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The benefits of intraoperative MR Q&A with Dr. John Huston

by Lauren Dubinsky, Senior Reporter | April 09, 2019
MRI Operating Room
From the April 2019 issue of HealthCare Business News magazine

It’s completely different when performing glioma resection because there we are just giving advice about the degree of resection and we are not in the OR during surgery. But in general, it has been an opportunity for us to work closer together rather than be divisive.

HCB News: Does Mayo continue to find new applications for intraoperative MR? If so, can you tell us some of the latest ways it's being utilized?
JH: When we built this space, we did so in anticipation of MR-guided focused ultrasound. We built an adjacent room so that we could put in a focused ultrasound unit, which is now up and running.

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We are finding it to be extremely helpful. We are now only doing the standard clinical work. It has been shown that you can open the blood-brain barrier with focused ultrasound to treat gliomas. We are not doing that yet, but we are beginning the research in this area.

In addition, we are currently opening a hybrid three-room image-guided therapy suite to expand our body MR-guided work. This includes MR in the center room, which has been up and running for about a year and a half. On either side of the MR is an interventional CT procedure room.

Sometimes it’s easier to place a probe under CT guidance but once you are treating, MR has the advantage of watching the thermal change of the tissue. If you know that you’ve created a certain temperature and a certain volume, then you know your treatment has been successful.

Our body radiologists are using MR guidance for cryoablation, ablation, and focused ultrasound treatment of prostate cancer. It’s also being used for other applications, including lesioning of liver tumors.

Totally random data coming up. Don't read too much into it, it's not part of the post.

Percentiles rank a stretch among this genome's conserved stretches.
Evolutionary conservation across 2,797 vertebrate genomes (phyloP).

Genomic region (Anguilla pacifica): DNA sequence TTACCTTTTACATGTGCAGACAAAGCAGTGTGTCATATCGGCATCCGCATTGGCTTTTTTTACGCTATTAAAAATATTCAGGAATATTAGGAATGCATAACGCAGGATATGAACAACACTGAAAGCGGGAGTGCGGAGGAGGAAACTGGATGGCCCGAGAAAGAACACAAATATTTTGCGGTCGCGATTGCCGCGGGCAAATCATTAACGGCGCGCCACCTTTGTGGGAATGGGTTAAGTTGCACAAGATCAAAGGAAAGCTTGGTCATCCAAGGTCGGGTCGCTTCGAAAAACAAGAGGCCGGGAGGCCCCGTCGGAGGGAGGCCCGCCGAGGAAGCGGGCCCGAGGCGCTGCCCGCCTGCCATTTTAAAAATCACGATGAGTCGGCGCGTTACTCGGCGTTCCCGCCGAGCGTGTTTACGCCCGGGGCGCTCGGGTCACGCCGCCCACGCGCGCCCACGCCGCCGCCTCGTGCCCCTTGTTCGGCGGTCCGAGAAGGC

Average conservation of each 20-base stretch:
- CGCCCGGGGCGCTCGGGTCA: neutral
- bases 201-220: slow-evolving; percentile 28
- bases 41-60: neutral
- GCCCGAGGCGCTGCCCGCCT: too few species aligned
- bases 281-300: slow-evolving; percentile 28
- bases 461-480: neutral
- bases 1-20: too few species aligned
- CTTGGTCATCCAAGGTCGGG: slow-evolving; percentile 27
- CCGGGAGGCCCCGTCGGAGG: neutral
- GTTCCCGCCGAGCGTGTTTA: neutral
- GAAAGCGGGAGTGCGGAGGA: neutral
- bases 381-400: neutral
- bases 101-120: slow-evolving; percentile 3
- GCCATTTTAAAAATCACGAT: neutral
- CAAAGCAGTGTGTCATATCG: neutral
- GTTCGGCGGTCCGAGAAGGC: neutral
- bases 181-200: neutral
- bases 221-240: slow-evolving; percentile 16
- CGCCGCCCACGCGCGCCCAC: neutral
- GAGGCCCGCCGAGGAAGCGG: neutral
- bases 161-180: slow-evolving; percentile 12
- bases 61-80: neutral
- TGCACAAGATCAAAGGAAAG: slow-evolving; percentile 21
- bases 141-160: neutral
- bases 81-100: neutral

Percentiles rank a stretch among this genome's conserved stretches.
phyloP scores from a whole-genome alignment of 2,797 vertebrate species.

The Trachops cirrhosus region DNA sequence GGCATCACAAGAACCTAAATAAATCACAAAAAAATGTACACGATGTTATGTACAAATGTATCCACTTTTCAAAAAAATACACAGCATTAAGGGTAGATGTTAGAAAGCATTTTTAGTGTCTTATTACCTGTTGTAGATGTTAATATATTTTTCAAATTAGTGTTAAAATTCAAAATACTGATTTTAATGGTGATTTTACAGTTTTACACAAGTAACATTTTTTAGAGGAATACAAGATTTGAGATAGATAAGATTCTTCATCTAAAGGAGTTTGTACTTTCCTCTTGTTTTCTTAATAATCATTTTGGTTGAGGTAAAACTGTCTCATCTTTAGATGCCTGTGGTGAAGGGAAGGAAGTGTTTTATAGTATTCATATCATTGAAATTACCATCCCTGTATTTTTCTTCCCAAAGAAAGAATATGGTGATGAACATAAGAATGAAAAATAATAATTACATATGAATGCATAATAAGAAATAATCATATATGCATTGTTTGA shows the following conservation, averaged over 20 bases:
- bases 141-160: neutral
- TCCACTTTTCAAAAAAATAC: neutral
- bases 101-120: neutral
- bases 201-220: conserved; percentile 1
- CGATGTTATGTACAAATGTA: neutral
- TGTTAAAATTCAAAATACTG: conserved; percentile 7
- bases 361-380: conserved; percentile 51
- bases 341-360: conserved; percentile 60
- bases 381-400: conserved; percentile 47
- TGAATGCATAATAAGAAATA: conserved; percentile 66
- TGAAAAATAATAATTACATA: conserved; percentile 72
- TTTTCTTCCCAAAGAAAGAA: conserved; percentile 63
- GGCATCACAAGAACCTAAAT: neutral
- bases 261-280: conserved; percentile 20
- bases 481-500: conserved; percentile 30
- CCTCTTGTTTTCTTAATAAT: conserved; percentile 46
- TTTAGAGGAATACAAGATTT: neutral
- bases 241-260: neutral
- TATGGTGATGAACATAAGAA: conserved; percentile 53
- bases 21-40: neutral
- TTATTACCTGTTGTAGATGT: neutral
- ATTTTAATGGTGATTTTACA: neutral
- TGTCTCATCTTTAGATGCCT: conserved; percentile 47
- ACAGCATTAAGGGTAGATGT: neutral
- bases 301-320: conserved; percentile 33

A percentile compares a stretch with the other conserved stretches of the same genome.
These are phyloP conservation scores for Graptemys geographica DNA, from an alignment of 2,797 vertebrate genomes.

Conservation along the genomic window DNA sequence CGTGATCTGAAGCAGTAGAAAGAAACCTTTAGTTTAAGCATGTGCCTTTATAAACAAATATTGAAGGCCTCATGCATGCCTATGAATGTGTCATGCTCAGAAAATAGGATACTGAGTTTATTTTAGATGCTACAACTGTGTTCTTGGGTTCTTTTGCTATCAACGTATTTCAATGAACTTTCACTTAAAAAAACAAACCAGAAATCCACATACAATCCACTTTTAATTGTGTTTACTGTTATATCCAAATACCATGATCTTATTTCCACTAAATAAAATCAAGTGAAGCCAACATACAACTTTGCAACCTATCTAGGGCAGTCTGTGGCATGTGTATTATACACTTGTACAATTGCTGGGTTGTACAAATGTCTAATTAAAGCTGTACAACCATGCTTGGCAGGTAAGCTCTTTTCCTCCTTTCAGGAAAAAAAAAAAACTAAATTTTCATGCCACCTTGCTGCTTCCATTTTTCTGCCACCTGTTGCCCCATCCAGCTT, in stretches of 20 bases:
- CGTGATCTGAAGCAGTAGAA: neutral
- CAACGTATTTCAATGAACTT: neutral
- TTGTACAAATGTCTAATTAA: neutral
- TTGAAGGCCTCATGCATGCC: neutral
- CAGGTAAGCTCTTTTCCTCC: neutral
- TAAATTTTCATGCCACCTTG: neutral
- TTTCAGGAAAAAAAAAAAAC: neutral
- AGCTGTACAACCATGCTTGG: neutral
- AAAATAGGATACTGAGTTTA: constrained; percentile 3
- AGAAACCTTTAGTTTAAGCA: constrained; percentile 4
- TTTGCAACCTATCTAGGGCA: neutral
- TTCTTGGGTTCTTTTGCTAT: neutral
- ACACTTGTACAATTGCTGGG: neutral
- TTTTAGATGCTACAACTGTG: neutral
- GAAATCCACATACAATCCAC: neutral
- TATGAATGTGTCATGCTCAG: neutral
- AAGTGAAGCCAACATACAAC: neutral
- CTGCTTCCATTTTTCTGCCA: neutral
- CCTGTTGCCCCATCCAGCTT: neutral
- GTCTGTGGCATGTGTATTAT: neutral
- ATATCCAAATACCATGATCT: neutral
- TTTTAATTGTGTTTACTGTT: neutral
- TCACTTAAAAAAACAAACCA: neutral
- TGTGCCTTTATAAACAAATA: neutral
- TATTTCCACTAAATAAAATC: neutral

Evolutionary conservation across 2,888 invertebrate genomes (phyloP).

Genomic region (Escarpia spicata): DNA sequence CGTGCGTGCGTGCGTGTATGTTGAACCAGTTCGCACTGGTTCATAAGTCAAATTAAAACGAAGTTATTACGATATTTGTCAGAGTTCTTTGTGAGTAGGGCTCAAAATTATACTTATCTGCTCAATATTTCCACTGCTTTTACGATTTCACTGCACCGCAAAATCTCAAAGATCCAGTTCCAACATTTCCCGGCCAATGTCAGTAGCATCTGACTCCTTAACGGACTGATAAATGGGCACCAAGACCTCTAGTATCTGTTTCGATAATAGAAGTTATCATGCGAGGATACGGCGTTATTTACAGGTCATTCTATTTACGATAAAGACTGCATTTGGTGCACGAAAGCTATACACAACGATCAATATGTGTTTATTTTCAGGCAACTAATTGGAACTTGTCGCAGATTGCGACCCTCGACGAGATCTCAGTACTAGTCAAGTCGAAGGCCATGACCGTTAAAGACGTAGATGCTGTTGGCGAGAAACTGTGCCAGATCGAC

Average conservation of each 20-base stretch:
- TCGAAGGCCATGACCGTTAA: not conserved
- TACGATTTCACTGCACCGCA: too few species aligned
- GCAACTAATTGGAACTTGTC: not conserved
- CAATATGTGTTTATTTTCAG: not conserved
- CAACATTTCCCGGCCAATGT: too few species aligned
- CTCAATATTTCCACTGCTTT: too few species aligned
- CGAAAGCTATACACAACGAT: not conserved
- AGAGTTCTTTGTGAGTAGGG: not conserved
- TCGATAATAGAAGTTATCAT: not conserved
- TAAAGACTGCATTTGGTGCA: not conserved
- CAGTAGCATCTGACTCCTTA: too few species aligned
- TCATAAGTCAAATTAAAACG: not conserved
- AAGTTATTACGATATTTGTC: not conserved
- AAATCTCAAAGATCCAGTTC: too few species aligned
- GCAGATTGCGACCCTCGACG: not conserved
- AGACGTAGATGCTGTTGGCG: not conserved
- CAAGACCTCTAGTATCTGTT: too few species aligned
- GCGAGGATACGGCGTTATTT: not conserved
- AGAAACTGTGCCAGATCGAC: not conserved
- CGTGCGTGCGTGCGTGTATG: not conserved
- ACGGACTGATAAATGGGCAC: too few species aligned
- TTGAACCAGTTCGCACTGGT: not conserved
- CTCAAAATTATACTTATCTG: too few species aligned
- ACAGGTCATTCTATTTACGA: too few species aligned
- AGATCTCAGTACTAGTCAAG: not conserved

HCB News: Have software upgrades played a role in the expanded capabilities of intraoperative MR?
JH: Vendors are developing better-integrated image management and guidance techniques leading to improved and advanced MR-guided procedures. As images from different modalities are able to be merged, such as ultrasound and CT with MR, better lesion localization and treatment monitoring are possible.

HCB News: In what ways do you imagine image-guided procedures being more advanced in five or 10 years?
JH: I think that image-guided procedures will only continue to increase in complexity and volume. There are many opportunities for providing these services and advancing them. There is no question that a holdup is the technology that is required, but with scale and improvements one can envision this having an increasing impact in health care.

For instance, if you have an essential tremor you have the opportunity to undergo deep brain stimulation. We know that it is effective. However, what about the opportunity to spend three hours in an MR magnet and have a potentially similar outcome without the need to perform the open surgery or purchase the deep brain stimulating hardware?

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